My first time in New Orleans didn’t disappoint! The annual conference of the Association of Change Management Professionals was lively, friendly, and fun. Didn’t attend? Scroll down for my take on what was new and hot at the 2017 conference. Prefer visuals to text? See the Visual Dispatch at the bottom of the page.
What’s Hot: Using Neuroscience for Change Management
Using findings from neuroscience to help guide change is still hot. Speaker Josh Davis of the NeuroLeadership Institute spoke to a jam-packed room about how our brains respond to threats. Change management professionals can minimize those threats with a little education and foresight.
Too many leaders choose the wrong tool for the problem at hand. Our infographic, “What’s Your Problem,” explains the four different types of problems leaders face. Once you’ve read it, you may be left thinking: OK, I know what kind of problem I have. What tool do I use?
In this post, we share over 100 tried-and-true problem-solving tools. These are effective and elegant methods that you can use to address the four types of problems.
Simple Problem-Solving ToolsSOP from UCLA.
Simple problems have easily seen cause and effect relationships. Your job is to assess the facts, categorize the facts, and then apply the appropriate best practice.
Problems come in many shapes and sizes. Some are small (“I can’t find space for my 2pm meeting”). Others are large (“I can’t get forty coalition members to agree on goals”). All have the capacity to drive you nuts, especially if you’re not solving problems using the right tools.
If You Have a Hammer, Everything is a Nail
Once you find techniques that work, it’s tempting to use them over and over again. Maybe you’ve had great success using Gantt charts. You might like performance charting, root cause analysis, or group dialogue sessions. Perhaps business ecosystem maps rock your world.
Network maps make the invisible world of organizational transactions, relationships, and knowledge flows visible. But what can they actually accomplish for an organization?
We recently published two case studies based on our work with clients. Each case study shows how one client used network knowledge to advance their strategy.
Case Study #1: Using Network Mapping to Globalize an Organization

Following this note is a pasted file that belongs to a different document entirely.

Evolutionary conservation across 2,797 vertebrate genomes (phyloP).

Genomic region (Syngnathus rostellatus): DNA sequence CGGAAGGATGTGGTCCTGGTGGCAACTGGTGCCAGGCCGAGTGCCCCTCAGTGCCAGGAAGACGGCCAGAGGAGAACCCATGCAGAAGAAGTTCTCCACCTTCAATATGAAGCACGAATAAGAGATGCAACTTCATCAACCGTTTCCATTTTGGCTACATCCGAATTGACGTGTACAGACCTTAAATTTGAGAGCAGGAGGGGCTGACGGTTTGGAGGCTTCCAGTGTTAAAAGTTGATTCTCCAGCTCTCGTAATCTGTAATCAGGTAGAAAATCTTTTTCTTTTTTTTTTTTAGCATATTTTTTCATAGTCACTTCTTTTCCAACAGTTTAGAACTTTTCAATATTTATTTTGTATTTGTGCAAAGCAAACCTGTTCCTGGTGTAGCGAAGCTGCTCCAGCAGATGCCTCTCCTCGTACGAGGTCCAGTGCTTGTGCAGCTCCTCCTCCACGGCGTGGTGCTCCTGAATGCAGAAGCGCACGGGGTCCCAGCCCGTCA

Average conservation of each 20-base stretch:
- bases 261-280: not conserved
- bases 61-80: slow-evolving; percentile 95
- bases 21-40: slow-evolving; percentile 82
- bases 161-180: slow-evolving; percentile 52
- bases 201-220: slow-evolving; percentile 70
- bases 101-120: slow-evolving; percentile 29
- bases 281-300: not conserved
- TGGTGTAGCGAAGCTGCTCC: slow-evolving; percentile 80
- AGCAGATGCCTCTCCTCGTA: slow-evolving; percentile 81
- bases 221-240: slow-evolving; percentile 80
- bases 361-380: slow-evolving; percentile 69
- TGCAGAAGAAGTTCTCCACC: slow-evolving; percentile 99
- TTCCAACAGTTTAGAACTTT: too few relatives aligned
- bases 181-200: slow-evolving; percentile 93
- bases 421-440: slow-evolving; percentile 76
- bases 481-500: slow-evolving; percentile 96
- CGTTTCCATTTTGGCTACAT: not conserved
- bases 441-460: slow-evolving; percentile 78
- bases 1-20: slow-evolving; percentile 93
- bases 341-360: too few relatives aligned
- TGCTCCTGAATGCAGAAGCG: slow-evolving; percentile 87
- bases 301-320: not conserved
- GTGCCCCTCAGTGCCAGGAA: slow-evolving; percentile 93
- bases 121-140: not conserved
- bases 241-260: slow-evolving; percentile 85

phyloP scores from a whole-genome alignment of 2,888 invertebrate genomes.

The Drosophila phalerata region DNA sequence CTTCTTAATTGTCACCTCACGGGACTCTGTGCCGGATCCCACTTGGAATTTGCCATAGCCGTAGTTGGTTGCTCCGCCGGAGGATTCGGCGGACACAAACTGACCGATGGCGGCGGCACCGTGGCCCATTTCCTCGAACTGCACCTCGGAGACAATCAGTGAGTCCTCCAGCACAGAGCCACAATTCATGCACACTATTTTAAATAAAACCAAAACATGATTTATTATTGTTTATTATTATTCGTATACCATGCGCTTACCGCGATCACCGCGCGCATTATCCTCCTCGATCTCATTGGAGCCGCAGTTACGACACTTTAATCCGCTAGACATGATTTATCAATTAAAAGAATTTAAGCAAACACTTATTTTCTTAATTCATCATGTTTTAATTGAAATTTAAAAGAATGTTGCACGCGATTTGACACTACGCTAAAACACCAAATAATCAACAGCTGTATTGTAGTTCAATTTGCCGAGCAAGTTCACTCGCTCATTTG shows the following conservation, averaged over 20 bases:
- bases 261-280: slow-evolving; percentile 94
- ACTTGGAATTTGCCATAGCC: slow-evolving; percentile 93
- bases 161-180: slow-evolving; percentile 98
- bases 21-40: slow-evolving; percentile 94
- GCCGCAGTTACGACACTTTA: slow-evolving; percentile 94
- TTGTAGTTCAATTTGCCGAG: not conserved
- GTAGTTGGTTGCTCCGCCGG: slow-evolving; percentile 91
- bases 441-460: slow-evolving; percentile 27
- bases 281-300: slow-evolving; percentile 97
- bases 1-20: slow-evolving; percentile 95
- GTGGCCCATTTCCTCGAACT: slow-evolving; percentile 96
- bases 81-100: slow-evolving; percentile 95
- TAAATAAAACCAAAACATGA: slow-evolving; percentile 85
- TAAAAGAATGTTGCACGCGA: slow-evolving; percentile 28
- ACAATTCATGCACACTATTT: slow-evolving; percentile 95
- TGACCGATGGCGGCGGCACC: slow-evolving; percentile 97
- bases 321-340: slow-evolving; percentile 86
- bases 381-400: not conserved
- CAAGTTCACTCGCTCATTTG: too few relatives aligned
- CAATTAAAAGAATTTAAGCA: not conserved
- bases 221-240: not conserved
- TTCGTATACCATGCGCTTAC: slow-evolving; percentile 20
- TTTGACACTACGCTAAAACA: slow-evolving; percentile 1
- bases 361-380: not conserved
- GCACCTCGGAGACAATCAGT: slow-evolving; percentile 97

In 2013, a new leader was hired to transform the Public & Governmental Affairs (PGA) division into a truly global organization. The leader realized that PGA needed to operate as a network. She used network thinking to guide development in the organization.
The sixth in the Tried & True Series: Trusted Models that Stand the Test of Time.
Three things. That’s all you really need to do to be a successful change leader.
It’s surprising to think that the job could be so easy. After all, managing people, especially during change, is complex and dynamic.
Master consultant Stephanie Nestlerode distills that complexity into three basic tasks:
It might sound simple, but don’t be fooled.
The fifth in the Tried & True Series: Trusted Models that Stand the Test of Time.
Improve likelihood of change success by 10%? Sounds good!
I’m a big fan of the work done by Grenny, Maxfield, and Shimberg on what makes change initiatives successful. According to their research, initiatives are ten times more likely to succeed when the change strategy includes at least four of six approaches.
The trick is to address both people’s motivation and their ability. It’s not enough to want to change. They also have to know how to change. And they can have all the knowledge in the world but, if they don’t want to change, they won’t.
The fourth in the Tried & True Series: Trusted Models that Stand the Test of Time.
Why can’t people just get with the program? They question, they challenge, they complain… and it’s all perfectly predictable and normal.
Transition is the emotional process people go through when adapting to a change in their world. It doesn’t matter if the change is positive, like having a new baby or getting promoted. People still have to let go of some parts of their life (perhaps the luxury of sleeping late!) and learn new things (how to change a diaper while half asleep).
The process is predictable, according to the work seminal done by organizational thinker and consultant William Bridges.
The third in the Tried & True Series: Trusted Models that Stand the Test of Time.
Have you ever felt that your life was in immediate danger? You might remember feeling a burst of adrenaline as your heart race, and you moved into action or froze in your tracks.
Research shows that other situations, in which there is no physical danger, can trigger a similar response. This “fight, flight, or freeze” response decreases the ability to plan, make rational decisions, and perceive subtle social and cognitive signals. Unfortunately, these skills are needed during organizational change—just when people are likely to be triggered.